Energy

Liam Denning is a Bloomberg Gadfly columnist covering energy, mining and commodities. He previously was the editor of the Wall Street Journal's "Heard on the Street" column. Before that, he wrote for the Financial Times' Lex column. He has also worked as an investment banker and consultant.

It looks like the Saudi Arabian Deputy Crown Prince's comments about the slushy supply freeze may have delivered the coup de grace to the spring oil rally. Friday's 4.2 percent decline in West Texas Intermediate crude was the biggest one-day drop since February 11, when it slumped to its lowest close for the year, $26.21 a barrel.

Oil is nearer to $37 today. But if the rally really is over for now, then it will have not merely been much shorter than last year's spring oil rebound -- it won't even have taken oil back up to that rally's starting point. This chart explains it:

oil price paint

In the latest rally, the highest intra-day price was on March 22, hitting almost $42 a barrel. Go back a year, though, and the spring rally actually got going at a level just above that, $42.03.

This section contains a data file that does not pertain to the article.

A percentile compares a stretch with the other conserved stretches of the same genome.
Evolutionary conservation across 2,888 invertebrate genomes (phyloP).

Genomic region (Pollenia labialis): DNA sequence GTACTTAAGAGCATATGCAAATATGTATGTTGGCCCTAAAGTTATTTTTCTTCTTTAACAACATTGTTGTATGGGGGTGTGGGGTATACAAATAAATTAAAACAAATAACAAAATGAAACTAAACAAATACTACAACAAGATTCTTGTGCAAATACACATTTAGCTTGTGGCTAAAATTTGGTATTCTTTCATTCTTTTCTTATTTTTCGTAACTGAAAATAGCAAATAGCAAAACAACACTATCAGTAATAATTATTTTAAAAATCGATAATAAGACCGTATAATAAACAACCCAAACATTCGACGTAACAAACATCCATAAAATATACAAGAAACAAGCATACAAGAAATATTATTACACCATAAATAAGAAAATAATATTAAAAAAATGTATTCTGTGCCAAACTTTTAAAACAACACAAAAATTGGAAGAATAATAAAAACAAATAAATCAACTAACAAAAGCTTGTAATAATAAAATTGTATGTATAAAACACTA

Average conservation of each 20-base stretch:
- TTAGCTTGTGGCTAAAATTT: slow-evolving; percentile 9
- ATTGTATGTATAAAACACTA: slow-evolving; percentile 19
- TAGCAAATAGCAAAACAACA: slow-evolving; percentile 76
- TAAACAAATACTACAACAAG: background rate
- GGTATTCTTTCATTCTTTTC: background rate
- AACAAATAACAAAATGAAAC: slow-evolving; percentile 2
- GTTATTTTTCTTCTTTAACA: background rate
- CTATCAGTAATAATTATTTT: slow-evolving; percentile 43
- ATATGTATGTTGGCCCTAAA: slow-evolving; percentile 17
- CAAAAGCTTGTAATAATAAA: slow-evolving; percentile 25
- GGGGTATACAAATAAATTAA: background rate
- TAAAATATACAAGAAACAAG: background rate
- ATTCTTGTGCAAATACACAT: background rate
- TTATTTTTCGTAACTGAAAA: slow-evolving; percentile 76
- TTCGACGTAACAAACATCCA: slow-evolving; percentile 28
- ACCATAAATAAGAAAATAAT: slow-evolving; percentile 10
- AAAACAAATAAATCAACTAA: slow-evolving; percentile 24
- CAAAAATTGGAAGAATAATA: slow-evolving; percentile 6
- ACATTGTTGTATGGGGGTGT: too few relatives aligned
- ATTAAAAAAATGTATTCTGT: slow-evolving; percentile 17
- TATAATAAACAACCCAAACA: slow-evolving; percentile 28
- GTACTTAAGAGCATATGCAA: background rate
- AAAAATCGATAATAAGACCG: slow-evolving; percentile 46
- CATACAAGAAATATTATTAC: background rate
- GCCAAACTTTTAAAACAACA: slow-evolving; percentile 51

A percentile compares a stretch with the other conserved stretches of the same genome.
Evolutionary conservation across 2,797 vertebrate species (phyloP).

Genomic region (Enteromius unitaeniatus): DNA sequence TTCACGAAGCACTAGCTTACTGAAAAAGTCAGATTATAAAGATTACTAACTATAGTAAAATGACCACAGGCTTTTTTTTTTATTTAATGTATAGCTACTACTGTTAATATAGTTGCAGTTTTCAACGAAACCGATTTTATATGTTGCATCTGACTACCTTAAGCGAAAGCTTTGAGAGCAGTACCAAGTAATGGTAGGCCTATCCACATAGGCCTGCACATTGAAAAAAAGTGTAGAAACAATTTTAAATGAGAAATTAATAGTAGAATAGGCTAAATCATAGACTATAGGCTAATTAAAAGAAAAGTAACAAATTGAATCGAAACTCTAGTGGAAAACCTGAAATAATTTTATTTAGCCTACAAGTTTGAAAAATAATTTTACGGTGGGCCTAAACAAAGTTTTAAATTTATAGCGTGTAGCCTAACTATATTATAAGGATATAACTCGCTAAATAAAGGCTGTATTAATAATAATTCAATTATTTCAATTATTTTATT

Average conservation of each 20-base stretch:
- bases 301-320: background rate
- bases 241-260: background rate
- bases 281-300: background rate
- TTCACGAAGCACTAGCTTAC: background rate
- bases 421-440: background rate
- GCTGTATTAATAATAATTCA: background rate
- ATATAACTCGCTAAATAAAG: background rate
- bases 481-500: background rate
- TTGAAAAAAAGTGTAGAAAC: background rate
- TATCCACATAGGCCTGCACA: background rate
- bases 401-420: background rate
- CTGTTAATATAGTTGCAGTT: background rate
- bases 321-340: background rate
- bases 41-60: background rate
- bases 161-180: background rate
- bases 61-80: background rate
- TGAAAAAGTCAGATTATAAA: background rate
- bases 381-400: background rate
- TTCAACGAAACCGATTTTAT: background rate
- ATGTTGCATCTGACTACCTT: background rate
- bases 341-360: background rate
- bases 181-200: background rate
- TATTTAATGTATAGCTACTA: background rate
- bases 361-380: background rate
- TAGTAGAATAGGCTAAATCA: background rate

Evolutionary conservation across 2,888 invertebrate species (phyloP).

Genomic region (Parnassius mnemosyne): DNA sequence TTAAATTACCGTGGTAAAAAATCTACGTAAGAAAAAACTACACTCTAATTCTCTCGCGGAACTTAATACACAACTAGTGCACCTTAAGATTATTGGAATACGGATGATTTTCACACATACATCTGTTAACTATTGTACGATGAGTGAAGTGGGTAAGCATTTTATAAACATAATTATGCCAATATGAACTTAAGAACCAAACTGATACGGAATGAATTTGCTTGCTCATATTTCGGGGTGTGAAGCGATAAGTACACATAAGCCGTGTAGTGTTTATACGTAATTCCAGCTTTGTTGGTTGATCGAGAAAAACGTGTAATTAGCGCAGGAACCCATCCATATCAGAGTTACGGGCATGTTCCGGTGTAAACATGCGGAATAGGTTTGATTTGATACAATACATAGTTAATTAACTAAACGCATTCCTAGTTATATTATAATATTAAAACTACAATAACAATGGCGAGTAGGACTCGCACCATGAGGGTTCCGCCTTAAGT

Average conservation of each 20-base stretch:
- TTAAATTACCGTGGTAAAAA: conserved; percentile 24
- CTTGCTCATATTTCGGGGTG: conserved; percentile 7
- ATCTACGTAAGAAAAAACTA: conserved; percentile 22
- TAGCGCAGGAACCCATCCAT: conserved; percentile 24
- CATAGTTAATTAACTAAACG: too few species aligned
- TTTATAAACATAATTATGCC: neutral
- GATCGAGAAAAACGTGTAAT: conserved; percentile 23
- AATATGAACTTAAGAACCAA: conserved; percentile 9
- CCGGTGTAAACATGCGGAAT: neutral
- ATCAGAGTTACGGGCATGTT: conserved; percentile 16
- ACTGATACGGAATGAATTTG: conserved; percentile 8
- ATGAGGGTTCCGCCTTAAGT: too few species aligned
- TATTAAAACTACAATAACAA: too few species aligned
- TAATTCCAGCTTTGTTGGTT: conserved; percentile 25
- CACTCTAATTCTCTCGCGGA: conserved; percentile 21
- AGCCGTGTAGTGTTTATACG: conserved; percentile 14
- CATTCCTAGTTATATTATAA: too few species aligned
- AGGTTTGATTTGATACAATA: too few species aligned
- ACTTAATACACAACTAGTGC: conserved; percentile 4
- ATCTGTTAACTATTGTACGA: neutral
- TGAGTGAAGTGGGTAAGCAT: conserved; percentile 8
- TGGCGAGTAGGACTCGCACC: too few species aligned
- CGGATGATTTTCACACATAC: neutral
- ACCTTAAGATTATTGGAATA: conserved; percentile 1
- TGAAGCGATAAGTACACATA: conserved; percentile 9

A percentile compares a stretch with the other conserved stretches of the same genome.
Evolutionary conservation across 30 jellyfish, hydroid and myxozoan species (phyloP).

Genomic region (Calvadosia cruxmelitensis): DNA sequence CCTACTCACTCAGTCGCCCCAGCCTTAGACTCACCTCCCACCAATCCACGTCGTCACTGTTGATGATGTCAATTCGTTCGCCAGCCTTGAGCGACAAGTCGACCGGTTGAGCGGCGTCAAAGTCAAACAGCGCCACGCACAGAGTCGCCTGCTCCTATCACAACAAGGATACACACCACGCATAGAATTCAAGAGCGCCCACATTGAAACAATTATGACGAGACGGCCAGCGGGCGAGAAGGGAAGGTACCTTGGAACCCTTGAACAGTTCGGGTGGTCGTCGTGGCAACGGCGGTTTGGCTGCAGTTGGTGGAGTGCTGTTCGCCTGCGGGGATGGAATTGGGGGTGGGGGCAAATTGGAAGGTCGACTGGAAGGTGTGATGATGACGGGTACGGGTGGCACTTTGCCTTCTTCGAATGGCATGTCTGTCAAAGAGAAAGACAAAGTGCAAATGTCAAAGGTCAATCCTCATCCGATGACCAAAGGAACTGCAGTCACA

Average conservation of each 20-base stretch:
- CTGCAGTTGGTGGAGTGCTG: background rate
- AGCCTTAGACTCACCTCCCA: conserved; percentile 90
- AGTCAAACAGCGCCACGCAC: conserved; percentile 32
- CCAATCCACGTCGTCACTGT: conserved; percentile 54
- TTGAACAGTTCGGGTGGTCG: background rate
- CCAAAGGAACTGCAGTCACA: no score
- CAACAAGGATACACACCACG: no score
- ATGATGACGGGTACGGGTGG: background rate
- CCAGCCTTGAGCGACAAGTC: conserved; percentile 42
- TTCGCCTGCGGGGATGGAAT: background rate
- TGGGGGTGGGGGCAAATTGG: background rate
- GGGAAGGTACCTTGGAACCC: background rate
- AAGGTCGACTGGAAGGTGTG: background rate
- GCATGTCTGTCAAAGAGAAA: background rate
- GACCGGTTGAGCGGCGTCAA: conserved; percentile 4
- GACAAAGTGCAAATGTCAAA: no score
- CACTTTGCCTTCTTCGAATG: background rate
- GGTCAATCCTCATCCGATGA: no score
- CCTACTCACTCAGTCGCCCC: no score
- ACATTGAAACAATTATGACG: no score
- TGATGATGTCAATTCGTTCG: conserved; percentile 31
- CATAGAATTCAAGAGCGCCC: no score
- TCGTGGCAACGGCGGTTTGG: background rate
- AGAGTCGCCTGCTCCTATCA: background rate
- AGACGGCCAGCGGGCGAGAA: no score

It's possible that oil is just pausing for breath. Though it's unlikely to achieve anything tangible, the freeze meeting is still scheduled for later this month, and the rhetoric will be amped up the closer it gets. And seasonal gasoline demand could offer a lift. If prices just go sideways from here, though, then oil's spring will have sprung like a busted watch.

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To contact the author of this story:
Liam Denning in San Francisco at ldenning1@bloomberg.net

To contact the editor responsible for this story:
Mark Gongloff at mgongloff1@bloomberg.net